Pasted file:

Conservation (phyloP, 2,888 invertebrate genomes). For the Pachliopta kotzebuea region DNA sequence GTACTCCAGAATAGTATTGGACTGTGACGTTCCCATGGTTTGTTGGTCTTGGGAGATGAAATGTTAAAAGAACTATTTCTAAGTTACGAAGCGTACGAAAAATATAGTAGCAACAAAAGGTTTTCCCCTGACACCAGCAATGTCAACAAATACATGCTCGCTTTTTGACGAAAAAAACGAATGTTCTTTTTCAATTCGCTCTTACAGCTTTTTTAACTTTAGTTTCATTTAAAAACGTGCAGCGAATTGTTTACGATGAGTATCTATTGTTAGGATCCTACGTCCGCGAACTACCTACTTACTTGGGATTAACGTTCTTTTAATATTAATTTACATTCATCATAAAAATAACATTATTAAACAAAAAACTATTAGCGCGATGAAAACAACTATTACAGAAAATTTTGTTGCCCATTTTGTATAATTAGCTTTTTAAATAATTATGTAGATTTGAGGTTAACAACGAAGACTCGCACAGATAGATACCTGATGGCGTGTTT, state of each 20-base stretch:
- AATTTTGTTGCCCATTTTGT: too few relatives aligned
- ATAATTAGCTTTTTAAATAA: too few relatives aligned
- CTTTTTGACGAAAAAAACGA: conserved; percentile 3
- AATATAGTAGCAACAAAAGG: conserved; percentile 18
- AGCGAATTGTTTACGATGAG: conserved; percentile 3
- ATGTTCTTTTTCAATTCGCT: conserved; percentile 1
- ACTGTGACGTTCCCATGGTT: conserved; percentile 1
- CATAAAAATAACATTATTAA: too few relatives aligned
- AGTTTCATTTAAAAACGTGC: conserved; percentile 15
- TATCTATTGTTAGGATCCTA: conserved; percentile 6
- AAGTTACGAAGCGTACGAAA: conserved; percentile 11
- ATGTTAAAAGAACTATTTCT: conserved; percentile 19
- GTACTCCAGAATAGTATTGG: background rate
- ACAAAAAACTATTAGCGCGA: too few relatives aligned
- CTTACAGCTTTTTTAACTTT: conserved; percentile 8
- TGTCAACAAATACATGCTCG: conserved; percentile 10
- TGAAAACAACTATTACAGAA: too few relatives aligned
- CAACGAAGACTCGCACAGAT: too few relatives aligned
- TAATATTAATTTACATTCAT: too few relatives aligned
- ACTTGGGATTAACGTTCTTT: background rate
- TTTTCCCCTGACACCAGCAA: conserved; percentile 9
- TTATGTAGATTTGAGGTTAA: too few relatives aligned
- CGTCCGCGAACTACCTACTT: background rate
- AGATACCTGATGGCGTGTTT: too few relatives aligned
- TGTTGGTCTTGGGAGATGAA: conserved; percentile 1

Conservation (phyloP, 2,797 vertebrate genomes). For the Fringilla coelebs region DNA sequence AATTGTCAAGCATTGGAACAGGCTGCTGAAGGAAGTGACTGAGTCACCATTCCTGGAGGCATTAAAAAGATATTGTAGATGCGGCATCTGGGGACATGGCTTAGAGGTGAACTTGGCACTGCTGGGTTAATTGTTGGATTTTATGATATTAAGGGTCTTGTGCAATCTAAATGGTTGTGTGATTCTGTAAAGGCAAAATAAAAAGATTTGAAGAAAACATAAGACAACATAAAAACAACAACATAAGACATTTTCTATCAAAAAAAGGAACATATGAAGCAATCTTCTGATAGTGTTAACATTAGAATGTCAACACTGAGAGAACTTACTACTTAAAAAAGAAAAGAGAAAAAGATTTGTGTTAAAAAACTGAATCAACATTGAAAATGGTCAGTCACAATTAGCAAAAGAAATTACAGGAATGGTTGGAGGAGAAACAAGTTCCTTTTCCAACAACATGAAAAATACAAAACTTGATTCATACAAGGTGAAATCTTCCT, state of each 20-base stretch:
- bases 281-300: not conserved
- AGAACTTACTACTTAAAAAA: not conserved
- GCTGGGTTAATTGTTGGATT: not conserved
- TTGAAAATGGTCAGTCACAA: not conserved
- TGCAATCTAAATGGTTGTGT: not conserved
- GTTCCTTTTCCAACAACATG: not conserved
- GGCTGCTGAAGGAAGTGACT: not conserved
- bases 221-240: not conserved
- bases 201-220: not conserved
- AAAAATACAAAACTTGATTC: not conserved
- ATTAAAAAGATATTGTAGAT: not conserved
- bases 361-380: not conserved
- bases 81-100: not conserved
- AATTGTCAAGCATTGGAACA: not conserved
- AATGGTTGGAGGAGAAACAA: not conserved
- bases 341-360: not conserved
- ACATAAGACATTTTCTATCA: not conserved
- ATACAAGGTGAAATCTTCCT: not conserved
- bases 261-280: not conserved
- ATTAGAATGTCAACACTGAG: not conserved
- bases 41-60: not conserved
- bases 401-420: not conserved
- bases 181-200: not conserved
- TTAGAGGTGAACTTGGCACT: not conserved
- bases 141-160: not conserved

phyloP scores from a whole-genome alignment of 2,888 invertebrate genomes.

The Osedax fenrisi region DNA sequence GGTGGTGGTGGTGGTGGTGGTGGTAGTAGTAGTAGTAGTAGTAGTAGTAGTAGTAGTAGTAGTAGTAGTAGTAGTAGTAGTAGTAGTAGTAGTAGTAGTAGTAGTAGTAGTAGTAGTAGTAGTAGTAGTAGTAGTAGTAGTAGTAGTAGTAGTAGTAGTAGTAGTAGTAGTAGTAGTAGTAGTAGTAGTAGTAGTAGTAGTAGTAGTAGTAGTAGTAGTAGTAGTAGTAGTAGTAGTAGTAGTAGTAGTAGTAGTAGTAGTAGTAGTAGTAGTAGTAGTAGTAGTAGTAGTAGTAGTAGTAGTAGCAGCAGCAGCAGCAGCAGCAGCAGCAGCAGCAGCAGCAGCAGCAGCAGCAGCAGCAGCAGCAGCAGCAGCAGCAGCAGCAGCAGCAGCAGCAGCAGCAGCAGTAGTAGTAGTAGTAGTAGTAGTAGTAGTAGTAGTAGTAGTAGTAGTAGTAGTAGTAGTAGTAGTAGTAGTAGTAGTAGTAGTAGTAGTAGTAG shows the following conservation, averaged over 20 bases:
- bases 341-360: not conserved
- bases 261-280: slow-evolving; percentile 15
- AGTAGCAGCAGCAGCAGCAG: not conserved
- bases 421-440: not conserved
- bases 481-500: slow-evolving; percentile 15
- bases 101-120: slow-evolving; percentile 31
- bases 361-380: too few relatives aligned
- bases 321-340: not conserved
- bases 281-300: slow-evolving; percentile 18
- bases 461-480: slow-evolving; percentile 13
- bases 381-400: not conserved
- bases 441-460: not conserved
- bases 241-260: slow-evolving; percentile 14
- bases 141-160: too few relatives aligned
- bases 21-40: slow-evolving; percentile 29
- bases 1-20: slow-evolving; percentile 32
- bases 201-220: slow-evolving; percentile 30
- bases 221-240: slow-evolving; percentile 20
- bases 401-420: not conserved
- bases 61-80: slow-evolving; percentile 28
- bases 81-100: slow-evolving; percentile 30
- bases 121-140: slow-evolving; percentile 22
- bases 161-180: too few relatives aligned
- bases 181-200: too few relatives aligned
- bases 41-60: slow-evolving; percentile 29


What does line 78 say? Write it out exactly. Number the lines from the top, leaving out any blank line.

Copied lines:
- bases 181-200: too few relatives aligned